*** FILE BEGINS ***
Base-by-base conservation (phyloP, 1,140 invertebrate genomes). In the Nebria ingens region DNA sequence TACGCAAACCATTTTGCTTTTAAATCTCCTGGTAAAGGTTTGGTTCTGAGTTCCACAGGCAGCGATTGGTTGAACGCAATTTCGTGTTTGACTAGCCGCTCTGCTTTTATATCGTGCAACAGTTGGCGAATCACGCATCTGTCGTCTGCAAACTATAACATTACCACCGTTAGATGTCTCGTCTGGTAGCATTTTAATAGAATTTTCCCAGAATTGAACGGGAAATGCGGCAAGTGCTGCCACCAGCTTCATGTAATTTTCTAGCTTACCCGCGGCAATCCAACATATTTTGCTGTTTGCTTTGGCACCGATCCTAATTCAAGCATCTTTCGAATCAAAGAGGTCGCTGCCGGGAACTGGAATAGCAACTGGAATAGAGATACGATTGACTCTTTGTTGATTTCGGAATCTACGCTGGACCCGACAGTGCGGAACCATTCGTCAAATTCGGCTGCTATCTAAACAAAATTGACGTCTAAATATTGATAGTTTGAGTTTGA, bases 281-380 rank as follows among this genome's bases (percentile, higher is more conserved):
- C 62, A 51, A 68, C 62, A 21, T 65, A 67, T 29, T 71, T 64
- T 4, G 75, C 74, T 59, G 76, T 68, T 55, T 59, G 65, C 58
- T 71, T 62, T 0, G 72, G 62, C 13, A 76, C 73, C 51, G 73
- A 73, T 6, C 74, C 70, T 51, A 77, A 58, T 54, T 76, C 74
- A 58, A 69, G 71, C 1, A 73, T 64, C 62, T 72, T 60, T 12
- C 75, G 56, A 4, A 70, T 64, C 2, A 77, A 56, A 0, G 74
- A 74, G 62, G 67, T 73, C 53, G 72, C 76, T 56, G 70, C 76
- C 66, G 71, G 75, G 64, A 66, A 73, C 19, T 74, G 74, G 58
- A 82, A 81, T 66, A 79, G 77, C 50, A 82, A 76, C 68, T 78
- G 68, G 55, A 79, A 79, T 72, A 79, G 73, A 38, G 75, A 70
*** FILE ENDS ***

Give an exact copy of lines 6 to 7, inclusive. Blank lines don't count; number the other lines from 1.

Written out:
- A 58, A 69, G 71, C 1, A 73, T 64, C 62, T 72, T 60, T 12
- C 75, G 56, A 4, A 70, T 64, C 2, A 77, A 56, A 0, G 74